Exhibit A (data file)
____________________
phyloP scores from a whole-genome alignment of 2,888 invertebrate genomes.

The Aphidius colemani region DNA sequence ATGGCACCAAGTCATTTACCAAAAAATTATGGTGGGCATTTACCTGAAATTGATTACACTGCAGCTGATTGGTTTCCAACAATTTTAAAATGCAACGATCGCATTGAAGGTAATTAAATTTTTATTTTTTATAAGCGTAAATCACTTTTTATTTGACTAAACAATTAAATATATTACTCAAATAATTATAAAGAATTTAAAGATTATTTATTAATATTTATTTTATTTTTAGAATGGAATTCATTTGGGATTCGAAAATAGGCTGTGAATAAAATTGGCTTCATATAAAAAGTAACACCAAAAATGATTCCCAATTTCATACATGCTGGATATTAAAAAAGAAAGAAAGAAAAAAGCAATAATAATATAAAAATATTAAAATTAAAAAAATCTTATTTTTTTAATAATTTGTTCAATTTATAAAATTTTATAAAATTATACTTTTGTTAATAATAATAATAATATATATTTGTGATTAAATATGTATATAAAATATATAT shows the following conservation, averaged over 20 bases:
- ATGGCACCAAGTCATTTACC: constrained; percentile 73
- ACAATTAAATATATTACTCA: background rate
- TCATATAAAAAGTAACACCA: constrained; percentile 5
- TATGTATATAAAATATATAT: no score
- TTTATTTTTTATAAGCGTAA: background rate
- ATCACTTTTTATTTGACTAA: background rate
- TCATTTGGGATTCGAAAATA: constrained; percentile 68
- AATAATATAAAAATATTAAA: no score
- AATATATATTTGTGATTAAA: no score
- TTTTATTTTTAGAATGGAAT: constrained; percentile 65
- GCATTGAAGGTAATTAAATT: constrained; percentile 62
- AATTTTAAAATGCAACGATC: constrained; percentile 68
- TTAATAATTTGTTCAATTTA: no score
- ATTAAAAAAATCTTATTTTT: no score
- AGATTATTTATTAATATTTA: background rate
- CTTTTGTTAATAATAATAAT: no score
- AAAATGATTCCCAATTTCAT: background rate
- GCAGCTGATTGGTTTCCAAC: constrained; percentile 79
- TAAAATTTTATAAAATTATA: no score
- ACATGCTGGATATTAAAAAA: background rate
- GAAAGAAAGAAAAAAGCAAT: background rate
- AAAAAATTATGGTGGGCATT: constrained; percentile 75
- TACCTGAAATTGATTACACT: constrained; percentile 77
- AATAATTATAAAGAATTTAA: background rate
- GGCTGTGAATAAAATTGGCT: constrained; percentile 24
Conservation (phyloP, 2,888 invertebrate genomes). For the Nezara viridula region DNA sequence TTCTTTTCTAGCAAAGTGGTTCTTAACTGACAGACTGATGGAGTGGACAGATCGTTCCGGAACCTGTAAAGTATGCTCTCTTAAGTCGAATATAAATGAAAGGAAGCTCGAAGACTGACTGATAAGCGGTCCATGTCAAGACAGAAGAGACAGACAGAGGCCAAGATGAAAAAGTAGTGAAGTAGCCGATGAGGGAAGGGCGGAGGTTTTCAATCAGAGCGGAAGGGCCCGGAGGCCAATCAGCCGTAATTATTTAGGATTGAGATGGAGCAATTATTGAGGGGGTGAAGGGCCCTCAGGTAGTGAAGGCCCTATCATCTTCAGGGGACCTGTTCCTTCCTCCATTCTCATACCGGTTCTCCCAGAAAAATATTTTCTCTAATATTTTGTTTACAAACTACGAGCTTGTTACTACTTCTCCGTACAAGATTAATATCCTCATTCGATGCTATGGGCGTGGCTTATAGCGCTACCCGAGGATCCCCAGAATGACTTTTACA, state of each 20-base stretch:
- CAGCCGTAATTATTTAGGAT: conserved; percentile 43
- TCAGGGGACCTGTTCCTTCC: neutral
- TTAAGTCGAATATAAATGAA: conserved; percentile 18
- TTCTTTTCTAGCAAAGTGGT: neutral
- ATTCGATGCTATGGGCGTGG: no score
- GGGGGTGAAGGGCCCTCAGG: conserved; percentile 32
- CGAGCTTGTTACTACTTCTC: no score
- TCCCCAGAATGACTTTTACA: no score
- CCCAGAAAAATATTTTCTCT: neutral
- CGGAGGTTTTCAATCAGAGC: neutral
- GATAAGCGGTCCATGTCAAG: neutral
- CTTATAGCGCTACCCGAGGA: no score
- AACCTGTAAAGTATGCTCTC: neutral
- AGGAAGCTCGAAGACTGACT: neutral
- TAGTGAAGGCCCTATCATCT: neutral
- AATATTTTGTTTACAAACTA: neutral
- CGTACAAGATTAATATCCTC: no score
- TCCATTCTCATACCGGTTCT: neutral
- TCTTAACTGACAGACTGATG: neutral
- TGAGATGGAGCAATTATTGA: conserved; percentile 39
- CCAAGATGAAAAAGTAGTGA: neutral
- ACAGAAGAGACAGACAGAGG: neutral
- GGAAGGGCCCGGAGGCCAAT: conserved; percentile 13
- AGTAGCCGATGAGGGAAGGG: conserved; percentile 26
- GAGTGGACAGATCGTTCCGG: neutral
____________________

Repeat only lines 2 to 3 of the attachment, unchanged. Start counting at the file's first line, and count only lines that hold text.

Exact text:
The Aphidius colemani region DNA sequence ATGGCACCAAGTCATTTACCAAAAAATTATGGTGGGCATTTACCTGAAATTGATTACACTGCAGCTGATTGGTTTCCAACAATTTTAAAATGCAACGATCGCATTGAAGGTAATTAAATTTTTATTTTTTATAAGCGTAAATCACTTTTTATTTGACTAAACAATTAAATATATTACTCAAATAATTATAAAGAATTTAAAGATTATTTATTAATATTTATTTTATTTTTAGAATGGAATTCATTTGGGATTCGAAAATAGGCTGTGAATAAAATTGGCTTCATATAAAAAGTAACACCAAAAATGATTCCCAATTTCATACATGCTGGATATTAAAAAAGAAAGAAAGAAAAAAGCAATAATAATATAAAAATATTAAAATTAAAAAAATCTTATTTTTTTAATAATTTGTTCAATTTATAAAATTTTATAAAATTATACTTTTGTTAATAATAATAATAATATATATTTGTGATTAAATATGTATATAAAATATATAT shows the following conservation, averaged over 20 bases:
- ATGGCACCAAGTCATTTACC: constrained; percentile 73